Animal abuse registry survives Bloomberg veto

The New York City Council voted unanimously on Tuesday in favor of a bill that will create a registry of convicted animal abusers in the city, overriding a veto by former mayor Michael Bloomberg.

The legislation, sponsored during Bloomberg’s tenure by former Councilmember Peter Vallone, Jr., and currently by Councilmember Vincent Gentile, will also bar anyone who has been convicted of an animal abuse crime from owning or living with an animal.

Those who don’t register themselves to the list, or violate the ban, could be charged with a misdemeanor and face up to a year in prison.

A dog whose abuse was caught on a surveillance camera drew public attention in 2012 to the plight of animals attacked by humans. Photo: NYPD

A dog whose abuse was caught on a surveillance camera drew public attention in 2012 to the plight of animals attacked by humans. Photo: NYPD

In a phone interview, Vallone said council members did the right thing by overriding Bloomberg’s veto.

“I’m very proud of them for doing that,” he said. “And now we’re going to give this new mayor and this new council a real tool to help protect animals.”

Bloomberg vetoed the bill as his administration drew to a close, but the new City Council’s Committee on Health re-passed it in a unanimous vote on Jan. 29. Gentile said during the committee meeting that law enforcement agencies, pet shops, humane societies and certain other organizations could receive access to the data, “on a need-to-know basis.”

It will be up to Mayor Bill de Blasio to decide which city agency will launch the registry. Once the law goes into effect in October, a city resident convicted of animal abuse under New York State law or another state’s laws will have to self-register for the list. Vallone said he expects it to be administered by the city’s police department.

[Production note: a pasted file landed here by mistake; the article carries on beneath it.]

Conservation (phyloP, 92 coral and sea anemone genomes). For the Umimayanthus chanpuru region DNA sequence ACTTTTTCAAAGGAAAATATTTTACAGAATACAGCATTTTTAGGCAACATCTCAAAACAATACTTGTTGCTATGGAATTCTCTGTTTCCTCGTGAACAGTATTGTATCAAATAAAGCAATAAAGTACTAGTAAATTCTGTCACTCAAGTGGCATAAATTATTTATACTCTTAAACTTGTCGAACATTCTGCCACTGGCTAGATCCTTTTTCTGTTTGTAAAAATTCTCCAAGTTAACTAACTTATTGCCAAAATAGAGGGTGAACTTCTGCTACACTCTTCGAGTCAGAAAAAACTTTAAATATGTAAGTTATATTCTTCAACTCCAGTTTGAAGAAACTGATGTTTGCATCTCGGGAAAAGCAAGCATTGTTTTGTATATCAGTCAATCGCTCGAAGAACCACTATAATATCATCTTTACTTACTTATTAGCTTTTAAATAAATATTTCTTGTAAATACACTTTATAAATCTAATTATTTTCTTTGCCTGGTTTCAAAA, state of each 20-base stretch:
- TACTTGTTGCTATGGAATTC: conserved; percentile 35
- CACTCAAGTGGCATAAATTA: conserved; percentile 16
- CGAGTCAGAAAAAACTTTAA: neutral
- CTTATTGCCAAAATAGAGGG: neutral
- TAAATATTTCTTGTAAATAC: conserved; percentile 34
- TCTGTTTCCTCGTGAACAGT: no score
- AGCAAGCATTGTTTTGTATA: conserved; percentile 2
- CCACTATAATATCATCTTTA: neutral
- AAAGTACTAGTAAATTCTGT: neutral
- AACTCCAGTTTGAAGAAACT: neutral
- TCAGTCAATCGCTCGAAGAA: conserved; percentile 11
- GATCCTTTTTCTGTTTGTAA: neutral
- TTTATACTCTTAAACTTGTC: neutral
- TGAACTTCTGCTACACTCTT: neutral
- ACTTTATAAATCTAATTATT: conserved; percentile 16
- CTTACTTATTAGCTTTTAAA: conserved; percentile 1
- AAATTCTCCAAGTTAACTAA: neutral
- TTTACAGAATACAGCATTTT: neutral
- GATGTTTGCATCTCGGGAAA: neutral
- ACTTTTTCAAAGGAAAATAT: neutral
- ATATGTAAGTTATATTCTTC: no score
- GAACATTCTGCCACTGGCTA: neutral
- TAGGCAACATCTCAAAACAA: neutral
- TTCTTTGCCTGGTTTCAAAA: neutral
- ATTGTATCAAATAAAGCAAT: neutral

Lisa Franzetta, a spokesperson for the Animal Legal Defense Fund, applauded Tuesday’s override vote, saying in a phone interview that it would make New York City the largest jurisdiction in the country to have a mandatory animal abuser registry. The fund, based north of San Francisco, had previously offered $10,000 to help support the project.

“We wanted to do what we could to disarm that argument, that the registries would be financially burdensome to jurisdictions, by offering to help defray any startup cost that there might be,” Franzetta said.

But not everyone shared enthusiasm over Tuesday’s vote. In an emailed statement, the ASPCA urged elected officials to concentrate on “legislation that directly protects animals” and bolsters animal welfare laws already on the books.

“Animal abuse registries have a laudable goal, but there is little evidence to suggest that they provide enhanced protection to animals in jeopardy,” the organization said.

Vallone and Franzetta both said they see a benefit to the registry law passing in New York City. According to Vallone, the city may end up being a model for others.

“When New York City takes an action like this, everyone else looks to us and copies it,” he said. “When we do it here, other cities, other countries look to us, so this is really going to lead to animals being protected all over the world.”

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